But even if there's little fear of a meltdown, there is a strong sense that now is a time to be exercising caution amid intense competition for deals. “You need patience and discipline because prices are stratospheric,” said Burns. “Good businesses are getting tougher to find and it's getting harder to justify the prices paid for those businesses.”
Briggs agreed that life has become tougher. In his mind, in terms of the default rate, the industry is still benefiting from deals struck in the pre- 2004 period when multiples remained relatively low. But given the increasing amounts of leverage that have been shoehorned into deals since then, coupled with the prospect of higher interest rates, Briggs believes that operational skills are being tested to the limit: only through the ability to implement additive strategies such as restructurings and add-on acquisition programmes can decent returns be delivered in today's climate.
In sum, it's tense and tough out there in the European leveraged finance world, and more than a few nervous glances are being cast in the direction of unwieldy syndicates. People know there's a potential problem looming, and they know it needs confronting. “If you're pushing the leverage so much on a deal that you need to overly worry about what the syndicate looks like, then perhaps you should take a step back and consider whether you are, in fact, overleveraged,” suggested Burns. In such a liquid market, this is a home truth that's disturbingly easy to ignore.
Barter trained at London-based law firm Travers Smith and became a partner in the corporate department in 1995 after a year on secondment to a New York law firm. He co-founded the firm's private equity group in 1996 and has specialised in private equity work ever since. Now head of the private equity group, he advises institutional investors, management teams and a significant number of private companies. In 2004/05, he advised on the buyouts of Tunstall Group; Tussauds Group; Cas Services, Pets at Home, Saga and Lego.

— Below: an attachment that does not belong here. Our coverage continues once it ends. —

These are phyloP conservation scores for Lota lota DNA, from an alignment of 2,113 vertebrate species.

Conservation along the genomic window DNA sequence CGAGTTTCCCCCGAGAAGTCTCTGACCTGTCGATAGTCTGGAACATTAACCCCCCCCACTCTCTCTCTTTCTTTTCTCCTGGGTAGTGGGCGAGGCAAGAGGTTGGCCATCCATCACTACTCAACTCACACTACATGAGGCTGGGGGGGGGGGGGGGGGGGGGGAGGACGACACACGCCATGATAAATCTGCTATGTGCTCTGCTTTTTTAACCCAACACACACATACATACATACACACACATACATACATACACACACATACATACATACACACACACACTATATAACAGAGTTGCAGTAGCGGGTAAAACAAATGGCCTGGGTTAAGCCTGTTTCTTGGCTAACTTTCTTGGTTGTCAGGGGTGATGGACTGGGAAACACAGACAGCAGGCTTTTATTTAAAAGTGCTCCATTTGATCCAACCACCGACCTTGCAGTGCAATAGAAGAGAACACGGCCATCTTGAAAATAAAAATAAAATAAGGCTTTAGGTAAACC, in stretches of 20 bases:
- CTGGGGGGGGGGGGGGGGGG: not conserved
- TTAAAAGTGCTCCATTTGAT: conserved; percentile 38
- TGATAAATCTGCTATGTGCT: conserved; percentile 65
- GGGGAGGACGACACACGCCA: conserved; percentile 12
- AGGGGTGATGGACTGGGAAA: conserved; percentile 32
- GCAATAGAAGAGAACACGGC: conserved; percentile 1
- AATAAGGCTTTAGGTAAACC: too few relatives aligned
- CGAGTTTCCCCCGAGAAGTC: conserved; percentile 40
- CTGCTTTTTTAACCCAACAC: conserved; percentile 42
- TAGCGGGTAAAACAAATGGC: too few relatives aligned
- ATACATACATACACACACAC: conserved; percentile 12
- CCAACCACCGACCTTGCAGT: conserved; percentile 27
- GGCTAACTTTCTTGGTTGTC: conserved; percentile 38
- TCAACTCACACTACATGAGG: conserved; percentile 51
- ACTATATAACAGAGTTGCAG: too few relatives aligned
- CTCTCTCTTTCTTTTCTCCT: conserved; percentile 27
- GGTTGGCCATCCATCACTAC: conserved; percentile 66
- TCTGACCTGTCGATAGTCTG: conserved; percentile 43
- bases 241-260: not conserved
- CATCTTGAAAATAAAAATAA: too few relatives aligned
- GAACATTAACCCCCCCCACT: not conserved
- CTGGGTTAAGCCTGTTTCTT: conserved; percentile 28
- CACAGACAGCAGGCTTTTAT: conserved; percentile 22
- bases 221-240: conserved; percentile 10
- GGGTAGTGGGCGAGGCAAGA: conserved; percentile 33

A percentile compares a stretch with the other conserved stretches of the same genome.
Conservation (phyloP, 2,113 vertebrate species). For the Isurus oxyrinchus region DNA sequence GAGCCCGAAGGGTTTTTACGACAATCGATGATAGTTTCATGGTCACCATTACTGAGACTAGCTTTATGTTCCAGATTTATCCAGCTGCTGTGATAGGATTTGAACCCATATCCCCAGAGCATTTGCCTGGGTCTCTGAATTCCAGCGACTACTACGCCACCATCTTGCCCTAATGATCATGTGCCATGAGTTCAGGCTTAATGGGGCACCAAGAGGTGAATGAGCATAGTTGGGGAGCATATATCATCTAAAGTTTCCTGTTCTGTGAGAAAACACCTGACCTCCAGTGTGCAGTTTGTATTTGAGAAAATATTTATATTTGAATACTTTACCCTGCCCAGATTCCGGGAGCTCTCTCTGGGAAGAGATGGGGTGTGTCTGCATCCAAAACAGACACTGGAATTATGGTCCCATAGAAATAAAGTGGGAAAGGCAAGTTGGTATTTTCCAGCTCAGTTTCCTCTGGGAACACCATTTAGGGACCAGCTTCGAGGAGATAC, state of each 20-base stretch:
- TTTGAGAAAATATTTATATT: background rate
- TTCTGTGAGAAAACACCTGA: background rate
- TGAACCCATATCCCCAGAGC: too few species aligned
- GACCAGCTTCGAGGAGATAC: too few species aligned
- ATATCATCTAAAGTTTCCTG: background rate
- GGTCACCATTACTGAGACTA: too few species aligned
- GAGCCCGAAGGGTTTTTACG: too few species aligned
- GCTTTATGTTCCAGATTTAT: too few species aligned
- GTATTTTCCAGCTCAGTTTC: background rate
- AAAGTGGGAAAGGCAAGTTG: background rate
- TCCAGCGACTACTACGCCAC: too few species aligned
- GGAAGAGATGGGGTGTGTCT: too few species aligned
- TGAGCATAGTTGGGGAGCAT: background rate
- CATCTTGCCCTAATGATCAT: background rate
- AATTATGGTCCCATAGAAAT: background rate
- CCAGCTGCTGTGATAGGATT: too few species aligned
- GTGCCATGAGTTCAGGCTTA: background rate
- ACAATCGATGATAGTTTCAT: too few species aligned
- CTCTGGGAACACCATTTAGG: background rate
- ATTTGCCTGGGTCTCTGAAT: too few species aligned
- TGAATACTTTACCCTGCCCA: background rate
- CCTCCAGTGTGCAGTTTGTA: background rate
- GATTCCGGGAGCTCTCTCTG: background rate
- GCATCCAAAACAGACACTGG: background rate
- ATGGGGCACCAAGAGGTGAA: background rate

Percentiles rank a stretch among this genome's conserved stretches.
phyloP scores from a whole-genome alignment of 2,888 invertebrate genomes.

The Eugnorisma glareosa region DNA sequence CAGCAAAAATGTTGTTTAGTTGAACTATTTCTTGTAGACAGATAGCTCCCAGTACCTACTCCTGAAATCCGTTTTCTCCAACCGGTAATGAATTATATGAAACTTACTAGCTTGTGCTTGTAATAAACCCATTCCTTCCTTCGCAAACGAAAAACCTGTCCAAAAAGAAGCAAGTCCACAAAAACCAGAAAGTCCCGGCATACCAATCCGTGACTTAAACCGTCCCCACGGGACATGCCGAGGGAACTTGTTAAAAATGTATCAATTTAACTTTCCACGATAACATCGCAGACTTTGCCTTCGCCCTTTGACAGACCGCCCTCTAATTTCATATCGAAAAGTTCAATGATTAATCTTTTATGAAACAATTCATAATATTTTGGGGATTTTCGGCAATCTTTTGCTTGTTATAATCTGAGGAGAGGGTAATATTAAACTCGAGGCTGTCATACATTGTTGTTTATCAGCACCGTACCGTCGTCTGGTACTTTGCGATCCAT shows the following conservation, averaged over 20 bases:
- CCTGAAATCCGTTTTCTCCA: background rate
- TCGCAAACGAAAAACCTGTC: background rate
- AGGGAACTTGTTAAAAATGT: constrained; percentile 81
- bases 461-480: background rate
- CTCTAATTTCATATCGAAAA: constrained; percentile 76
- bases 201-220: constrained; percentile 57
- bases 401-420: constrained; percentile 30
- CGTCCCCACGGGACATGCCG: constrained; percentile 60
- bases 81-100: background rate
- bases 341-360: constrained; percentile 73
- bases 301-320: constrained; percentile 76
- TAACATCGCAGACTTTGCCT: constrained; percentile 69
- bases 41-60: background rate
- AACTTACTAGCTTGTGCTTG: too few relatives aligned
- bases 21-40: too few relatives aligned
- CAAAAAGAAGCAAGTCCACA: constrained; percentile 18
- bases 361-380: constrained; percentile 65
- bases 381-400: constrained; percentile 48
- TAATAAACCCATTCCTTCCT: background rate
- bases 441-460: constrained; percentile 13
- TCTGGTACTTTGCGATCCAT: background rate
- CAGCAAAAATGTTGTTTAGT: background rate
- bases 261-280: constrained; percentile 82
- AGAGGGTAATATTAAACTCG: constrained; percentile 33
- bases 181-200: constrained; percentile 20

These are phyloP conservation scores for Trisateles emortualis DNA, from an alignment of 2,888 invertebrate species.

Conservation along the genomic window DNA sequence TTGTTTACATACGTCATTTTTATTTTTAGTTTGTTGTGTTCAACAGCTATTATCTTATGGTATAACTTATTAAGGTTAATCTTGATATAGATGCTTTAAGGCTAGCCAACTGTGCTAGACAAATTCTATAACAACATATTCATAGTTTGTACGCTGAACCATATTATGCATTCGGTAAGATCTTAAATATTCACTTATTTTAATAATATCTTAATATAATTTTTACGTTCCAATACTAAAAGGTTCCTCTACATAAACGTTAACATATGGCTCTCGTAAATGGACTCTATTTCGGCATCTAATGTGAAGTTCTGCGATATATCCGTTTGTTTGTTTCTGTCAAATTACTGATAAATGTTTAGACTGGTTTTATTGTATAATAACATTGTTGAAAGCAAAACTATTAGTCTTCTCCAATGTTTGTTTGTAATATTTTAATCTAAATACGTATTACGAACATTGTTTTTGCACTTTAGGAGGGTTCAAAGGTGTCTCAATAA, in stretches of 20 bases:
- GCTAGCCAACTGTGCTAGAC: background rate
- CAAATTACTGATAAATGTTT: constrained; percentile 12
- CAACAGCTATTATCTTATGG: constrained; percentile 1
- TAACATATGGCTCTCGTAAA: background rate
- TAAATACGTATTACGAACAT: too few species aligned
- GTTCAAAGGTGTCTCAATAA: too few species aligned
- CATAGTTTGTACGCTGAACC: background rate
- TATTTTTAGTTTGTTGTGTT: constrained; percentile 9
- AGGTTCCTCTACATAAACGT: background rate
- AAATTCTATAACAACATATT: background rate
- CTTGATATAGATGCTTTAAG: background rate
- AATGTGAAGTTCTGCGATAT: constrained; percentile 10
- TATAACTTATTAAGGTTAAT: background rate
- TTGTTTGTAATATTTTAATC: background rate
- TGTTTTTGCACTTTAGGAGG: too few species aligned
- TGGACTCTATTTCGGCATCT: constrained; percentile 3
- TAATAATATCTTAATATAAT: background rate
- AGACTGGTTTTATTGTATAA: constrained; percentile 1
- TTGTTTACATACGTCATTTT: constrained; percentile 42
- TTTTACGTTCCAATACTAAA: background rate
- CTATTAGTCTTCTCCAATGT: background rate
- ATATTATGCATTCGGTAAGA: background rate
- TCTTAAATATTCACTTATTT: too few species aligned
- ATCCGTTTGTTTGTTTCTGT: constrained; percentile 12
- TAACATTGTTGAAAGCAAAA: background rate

A graduate of Durham University, Belsham joined London-listed ICG in 1999 from NatWest bank, where she was a manager in the acquisition finance department. Previously, she had worked in the corporate banking division of Lloyds TSB. A member of a team of directors covering the UK and Irish markets, Belsham has been involved in buyouts including Target Express, Pets at Home, Tunstall Group, Thornbury, Welzorg, Jane Norman and TeamSystem.
Now a director in the international team based in London, Briggs joined pan-European buyout firm CVC in 2004 from MidOcean Partners (formerly DB Capital), where he worked on deals including the sale of Center Parcs UK to Abor for £285 million in December 2003 and the sale of Laurel Pub Company's managed pub division to Greene King for £654 million in August 2004. Prior to joining MidOcean, he spent five years in leveraged finance at Citigroup and CSFB.
Burns joined London-based Terra Firma in 2002 and has since worked on buyouts at Waste Recycling Group and Shanks, and was also notably responsible for portfolio company Deutsche Annington's €7 billion acquisition and financing of German property group Viterra in May 2005. Burns began his career as an M&A attorney with Skadden, Arps, Slate, Meagher & Flom, before going on to join Goldman Sachs in 1998, where he subsequently became a vice president in investment banking.
Kelting joined Barclays Capital in 1998 to help develop its leveraged finance business, and is its joint head of private equity origination. He previously held positions with a number of debt and equity institutions, having started his career with HSBC in Hong Kong, where he was an international officer for four years. Recent leveraged deals in which he has led the debt financing include SBS, KwikFit, Petroplus, AA, Springer, Kluwer, Halfords and Bourne Leisure.